Stuckey was one of the many people that Chris met and impacted when traveling up to Alaska. Stuckey decided to give the clean-shaven Chris McCandless a ride to Fairbanks, Alaska, despite policy stating against picking up hitchhikers on the trucking route. In the short three days of traveling together, Stuckey learned that Chris had wanted to “live off of the land” since childhood. The book Into the Wild gives a quote from Stuckey that explains one idea of Chris’s motive for the actions taken. “He wanted to prove himself that he could make it on his own, without anyone else’s help” (Krakauer 159).
Anyone can have a story in their life and can turn it into a book. Jon Krakauer wrote Into the Wild on what happened to Christopher McCandless and turned his story into a novel. Jon Krakauer´s structure his novel to let the reader have their own opinions on Christopher McCandless by stating the book is on his bias viewpoint, putting it in non-chronological order, and wrote about his own background life story, which is all important to strengthen Krakauer 's motive of writing his book. Into the Wild, focuses on the young individual named Christopher McCandless who hitchhiked to Alaska. Along the way, in his journey, he met new people and traveled in many places.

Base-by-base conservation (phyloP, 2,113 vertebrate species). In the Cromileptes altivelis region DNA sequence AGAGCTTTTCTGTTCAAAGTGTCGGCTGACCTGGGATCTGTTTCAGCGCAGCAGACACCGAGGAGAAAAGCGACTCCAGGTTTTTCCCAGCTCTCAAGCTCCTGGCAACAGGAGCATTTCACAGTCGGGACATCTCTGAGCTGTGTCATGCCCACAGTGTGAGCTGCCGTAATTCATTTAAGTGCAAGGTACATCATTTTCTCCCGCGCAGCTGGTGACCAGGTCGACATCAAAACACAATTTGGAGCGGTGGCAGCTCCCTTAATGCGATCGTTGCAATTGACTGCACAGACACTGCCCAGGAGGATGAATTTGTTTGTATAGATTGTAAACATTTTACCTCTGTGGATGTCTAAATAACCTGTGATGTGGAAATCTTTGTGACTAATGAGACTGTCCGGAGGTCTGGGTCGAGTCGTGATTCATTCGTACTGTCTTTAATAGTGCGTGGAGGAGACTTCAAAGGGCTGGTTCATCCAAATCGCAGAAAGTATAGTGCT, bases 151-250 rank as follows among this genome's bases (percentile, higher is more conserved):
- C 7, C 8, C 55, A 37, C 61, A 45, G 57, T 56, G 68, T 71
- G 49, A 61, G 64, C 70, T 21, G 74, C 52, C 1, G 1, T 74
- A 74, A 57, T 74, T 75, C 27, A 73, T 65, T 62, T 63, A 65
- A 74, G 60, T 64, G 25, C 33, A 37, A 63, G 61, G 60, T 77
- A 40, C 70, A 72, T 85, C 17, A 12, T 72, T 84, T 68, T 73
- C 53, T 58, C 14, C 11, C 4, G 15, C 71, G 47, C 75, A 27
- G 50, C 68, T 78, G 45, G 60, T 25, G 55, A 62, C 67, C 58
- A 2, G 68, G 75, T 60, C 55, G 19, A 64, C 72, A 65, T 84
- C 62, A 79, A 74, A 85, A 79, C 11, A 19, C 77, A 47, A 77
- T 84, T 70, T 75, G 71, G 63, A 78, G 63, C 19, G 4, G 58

Jon Krakauer’s Into the Wild investigates the life and adventures of Chris McCandless. The author provides information about Chris’ life to illuminate his journey. Krakauer also uses rhetorical appeals to defend Chris’ rationale for his journey. Through Krakauer’s use of pathos, ethos, and logos, he persuades the audience that Chris is not foolish; however, Krakauer’s intimacy with Chris and his adventures inhibits his objectivity.
In Chris 's quest to become free and to find himself, also found death. He was irresponsible because instead of finding his way through a reasonable way, he just dropped everything, changed his name, and left without telling anyone anything. He should have realized that his .22 caliber rifle would not kill any big game such as moose or deer without multiple shots. Chris didn 't know about the seeds he was eating too, as they turned out to be toxic "... In the case if Chrisopher McCandless, there is evidence that H. alpinum seeds constituted a significant portion of his meager diet during a period before his death...
“If you are always trying to be normal, you will never know how amazing you can be.” ―Maya Angelou. Jon Krakauer’s true story titled Into the Wild is about a man who decides to throw away his old life and escape the rules of conventional society. Twenty-two-year-old Chris McCandless came from a well-to-do family in Virginia and, without warning, abandons everything. He changes his name, loses contact with his family, gives away his car and all his money, and begins a two-year long journey hitchhiking to Alaska where he eventually dies of starvation.